If I had all the money in the world…

Oh hell, let’s just do what we always do. Hijack some nuclear weapons and hold the world hostage. Yeah? Good! Gentlemen, it has come to my attention that a breakaway Russian Republic called Kreplachistan will be transferring a nuclear warhead to the United Nations in a few days. Here’s the plan. We get the warhead and we hold the world ransom for… ONE MILLION DOLLARS!

Don’t you think we should ask for *more* than a million dollars? A million dollars isn’t exactly a lot of money these days. Virtucon alone makes over 9 billion dollars a year!

Really? That’s a lot of money.

Okay then, we hold the world ransom for…

One… Hundred… BILLION DOLLARS!

Well, first off we have enough, my art is generously patronized in the sense of subsidies but also ridicule (“Oh, ek? He blogs.” I write damnit. Format and ephemeral photons don’t matter.). I’m not here for charity of the financial or critical type. Sure I’d help my family, they help me and some of them are in bad spots, I might upgrade my lifestyle a bit but 32 feet is enough boat to single hand and if what you want is a floating Hotel you can buy one or a real Hotel (or bunches of them) or just rent one for a while and pretend.

What are you going to do with the rest of your $53 Billion? Buy dK out of spite (Ok, I would so totally do that. I have a Bosendorfer sitting in my living room that my Mother composed Grade School Musicals on and nobody else in my family plays except my brother who hates playing piano. I could raise the money if he had a business model other than sucking up and pissing people off.)?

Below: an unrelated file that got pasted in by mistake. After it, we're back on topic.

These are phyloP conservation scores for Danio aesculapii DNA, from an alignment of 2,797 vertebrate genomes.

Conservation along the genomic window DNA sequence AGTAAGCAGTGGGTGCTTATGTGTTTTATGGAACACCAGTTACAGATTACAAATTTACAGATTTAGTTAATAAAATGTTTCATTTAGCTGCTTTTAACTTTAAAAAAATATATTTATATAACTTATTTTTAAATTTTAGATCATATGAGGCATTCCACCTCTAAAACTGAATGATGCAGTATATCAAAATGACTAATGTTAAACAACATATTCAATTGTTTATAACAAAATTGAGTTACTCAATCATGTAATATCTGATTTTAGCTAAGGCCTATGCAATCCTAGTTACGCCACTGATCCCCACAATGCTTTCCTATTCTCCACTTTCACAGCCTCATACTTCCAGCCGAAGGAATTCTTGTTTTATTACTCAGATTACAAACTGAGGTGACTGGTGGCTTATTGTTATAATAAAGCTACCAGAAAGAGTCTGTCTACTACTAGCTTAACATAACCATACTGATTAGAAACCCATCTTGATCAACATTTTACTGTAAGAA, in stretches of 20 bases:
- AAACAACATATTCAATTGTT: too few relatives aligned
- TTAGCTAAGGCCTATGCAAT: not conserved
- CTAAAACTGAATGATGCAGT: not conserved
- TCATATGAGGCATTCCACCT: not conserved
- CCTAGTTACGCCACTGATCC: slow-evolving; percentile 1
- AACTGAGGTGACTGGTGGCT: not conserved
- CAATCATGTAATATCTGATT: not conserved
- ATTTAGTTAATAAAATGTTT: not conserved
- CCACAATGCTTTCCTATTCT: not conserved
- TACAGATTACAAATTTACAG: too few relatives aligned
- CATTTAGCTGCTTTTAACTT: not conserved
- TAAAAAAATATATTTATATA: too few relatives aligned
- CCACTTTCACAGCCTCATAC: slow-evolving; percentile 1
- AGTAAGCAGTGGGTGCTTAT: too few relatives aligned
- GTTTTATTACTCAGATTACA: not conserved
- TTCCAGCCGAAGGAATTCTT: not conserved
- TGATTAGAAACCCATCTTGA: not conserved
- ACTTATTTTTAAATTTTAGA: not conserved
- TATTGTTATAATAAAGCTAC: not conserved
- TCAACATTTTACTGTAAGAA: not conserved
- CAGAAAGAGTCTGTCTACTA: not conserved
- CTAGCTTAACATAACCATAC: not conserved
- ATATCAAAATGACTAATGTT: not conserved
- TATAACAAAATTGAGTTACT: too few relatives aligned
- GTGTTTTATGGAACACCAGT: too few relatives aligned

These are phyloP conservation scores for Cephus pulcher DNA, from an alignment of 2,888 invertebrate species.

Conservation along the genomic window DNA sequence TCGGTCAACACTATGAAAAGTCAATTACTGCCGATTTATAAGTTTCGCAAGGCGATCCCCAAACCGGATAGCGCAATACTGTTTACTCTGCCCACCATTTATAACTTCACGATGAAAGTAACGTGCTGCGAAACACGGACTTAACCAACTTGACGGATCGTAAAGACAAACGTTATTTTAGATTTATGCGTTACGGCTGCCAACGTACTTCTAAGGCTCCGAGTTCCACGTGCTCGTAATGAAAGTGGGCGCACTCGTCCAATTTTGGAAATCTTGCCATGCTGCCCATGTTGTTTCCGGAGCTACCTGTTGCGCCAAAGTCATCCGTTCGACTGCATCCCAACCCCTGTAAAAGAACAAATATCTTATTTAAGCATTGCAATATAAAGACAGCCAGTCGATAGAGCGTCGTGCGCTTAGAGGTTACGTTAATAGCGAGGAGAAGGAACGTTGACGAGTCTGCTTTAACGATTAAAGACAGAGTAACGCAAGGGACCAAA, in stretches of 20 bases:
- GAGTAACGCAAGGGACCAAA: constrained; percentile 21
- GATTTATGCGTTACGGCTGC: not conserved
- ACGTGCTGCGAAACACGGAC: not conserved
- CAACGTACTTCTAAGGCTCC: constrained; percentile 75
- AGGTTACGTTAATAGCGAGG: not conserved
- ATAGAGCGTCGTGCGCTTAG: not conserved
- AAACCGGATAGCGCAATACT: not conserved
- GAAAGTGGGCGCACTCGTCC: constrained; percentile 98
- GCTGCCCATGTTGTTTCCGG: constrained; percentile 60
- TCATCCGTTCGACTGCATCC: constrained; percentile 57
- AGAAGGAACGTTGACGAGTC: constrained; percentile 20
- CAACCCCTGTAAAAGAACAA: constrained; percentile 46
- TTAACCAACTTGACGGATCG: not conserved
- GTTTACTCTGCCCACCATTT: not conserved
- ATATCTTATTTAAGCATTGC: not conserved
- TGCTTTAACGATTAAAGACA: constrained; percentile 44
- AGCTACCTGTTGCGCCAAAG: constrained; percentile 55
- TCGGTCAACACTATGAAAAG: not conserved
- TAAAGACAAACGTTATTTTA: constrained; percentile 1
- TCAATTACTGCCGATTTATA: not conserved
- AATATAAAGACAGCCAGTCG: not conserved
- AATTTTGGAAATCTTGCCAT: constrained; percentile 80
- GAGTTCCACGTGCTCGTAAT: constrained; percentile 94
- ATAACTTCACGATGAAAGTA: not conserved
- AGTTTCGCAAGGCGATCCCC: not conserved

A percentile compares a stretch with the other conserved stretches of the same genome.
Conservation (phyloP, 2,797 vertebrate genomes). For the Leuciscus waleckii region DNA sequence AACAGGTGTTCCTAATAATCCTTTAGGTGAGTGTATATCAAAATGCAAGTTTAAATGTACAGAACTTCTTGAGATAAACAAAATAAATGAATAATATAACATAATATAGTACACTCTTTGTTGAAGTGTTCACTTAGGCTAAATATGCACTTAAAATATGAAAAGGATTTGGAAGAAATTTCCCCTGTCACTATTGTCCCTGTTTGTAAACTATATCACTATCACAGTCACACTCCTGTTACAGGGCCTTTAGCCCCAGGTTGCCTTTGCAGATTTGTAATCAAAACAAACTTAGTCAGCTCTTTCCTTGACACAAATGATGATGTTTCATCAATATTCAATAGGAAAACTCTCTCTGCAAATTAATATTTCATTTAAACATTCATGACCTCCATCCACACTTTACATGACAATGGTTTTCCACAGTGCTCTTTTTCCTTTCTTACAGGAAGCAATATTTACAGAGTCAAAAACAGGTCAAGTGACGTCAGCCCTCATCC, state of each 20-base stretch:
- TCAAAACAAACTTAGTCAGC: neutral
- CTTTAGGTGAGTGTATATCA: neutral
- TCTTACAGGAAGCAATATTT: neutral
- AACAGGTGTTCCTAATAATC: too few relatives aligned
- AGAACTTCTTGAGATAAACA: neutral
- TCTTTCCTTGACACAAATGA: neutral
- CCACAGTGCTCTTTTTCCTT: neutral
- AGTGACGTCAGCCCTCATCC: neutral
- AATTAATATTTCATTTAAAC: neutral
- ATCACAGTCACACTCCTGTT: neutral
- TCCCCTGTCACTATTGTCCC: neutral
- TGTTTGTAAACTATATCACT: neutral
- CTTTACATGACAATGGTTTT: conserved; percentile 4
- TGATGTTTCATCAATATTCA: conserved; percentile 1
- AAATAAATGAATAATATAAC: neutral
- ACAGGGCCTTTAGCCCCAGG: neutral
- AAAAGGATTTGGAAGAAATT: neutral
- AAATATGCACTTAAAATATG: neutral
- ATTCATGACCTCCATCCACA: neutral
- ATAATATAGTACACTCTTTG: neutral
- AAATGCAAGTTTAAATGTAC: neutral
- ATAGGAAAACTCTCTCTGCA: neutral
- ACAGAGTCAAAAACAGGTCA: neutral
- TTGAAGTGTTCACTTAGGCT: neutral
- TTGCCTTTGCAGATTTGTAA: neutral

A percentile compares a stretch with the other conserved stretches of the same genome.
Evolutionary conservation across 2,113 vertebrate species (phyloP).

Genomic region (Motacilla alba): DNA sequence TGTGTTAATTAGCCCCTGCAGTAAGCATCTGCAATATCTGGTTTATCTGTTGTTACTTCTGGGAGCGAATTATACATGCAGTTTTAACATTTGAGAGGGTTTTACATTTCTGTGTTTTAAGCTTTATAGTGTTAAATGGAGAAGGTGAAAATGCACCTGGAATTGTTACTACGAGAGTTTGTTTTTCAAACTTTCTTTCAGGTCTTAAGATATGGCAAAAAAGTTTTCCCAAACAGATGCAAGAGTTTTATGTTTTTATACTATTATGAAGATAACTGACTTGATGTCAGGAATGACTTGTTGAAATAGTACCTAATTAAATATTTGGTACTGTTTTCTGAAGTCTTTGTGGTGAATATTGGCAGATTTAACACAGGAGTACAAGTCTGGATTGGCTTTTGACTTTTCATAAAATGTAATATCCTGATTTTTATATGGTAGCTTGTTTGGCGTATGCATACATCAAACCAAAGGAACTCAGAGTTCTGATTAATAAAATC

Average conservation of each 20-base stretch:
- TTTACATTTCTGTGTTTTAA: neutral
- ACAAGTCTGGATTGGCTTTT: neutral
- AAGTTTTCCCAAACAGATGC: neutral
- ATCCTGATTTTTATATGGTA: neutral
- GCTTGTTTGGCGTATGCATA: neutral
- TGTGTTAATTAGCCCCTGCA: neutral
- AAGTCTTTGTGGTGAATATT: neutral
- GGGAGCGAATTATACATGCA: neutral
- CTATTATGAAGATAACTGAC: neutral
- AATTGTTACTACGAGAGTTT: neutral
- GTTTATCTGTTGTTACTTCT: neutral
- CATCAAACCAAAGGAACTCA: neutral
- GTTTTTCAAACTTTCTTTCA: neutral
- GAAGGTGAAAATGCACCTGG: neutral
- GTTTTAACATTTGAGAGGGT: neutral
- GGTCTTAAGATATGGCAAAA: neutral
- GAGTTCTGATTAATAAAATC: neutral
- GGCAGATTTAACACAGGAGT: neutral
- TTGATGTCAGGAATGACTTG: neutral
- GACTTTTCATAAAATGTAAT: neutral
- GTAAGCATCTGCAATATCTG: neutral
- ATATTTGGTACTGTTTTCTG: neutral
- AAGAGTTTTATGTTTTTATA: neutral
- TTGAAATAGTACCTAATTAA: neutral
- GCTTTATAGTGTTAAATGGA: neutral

I suggest to you the study of Brewster’s Millions, a film with John Candy and Richard Pryor. Brewster (Richard Pryor) stands to inherit an unimaginable amount of money, Han Solo money (“Idunno Princess, I can imagine quite a lot”), but only if he can spend a certain amount to teach him it’s value.

As you might surmise buggy whips come back into vogue and even buying the Chicago Cubs doesn’t suffiently deplete Brewster’s bankroll (he should have tried Atlantic City Casinos, failing Golf Courses, and Mall Steaks) so he does the only thing he can possibly do to blow a vast amount in a limited time to no purpose whatsoever.

So he runs for Mayor.

Bloomberg has already been there, done that but evidently he’s back for more and I’m only half kidding when I say I could file in New Hamshire for $1000 and run as a favorite son (or nearby neighbor).

Michael Bloomberg faces a major ideological challenge
By Paul Waldman, Washington Post
November 8, 2019

Unlike our current president, Bloomberg actually is one of the richest people in the world; Forbes ranks him at No. 8, with a fortune of $53 billion. Which means that he could spend unlimited money on a campaign if he wanted. But the money might not not matter, since the real question is whether there’s a space for him in what has already been a spirited race for the Democratic nomination.

Much of the coverage of Bloomberg’s potential candidacy has described it as a threat to Joe Biden, who is currently understood as the chief “moderate” in the race. But that underplays the complex ideological currents that could make Bloomberg’s candidacy such a challenge.